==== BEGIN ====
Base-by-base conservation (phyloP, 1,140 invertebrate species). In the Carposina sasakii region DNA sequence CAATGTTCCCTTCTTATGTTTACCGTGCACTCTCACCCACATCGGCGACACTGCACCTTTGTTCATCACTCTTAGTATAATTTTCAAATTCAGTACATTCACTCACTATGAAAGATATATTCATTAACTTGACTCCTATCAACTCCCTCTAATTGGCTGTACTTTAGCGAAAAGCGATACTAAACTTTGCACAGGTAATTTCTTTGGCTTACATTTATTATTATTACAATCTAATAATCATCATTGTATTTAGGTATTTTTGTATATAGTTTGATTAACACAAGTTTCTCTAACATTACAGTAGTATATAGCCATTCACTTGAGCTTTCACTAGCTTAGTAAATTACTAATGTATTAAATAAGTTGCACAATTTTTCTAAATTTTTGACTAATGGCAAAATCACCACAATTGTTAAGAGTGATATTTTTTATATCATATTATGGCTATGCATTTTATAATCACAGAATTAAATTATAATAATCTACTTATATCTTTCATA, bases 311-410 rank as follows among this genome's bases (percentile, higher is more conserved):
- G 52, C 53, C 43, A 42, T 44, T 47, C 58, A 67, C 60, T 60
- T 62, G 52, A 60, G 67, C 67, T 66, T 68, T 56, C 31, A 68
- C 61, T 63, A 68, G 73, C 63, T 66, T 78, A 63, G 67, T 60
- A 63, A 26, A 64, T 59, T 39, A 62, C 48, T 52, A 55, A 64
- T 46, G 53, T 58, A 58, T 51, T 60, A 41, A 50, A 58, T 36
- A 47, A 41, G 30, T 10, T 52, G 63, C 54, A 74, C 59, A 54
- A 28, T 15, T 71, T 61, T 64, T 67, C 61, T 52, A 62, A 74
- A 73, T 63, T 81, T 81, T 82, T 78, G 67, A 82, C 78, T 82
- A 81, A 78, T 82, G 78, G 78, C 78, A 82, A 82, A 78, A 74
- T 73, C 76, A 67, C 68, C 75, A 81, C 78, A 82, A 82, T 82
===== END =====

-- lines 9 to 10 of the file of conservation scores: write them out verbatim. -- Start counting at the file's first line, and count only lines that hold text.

- A 73, T 63, T 81, T 81, T 82, T 78, G 67, A 82, C 78, T 82
- A 81, A 78, T 82, G 78, G 78, C 78, A 82, A 82, A 78, A 74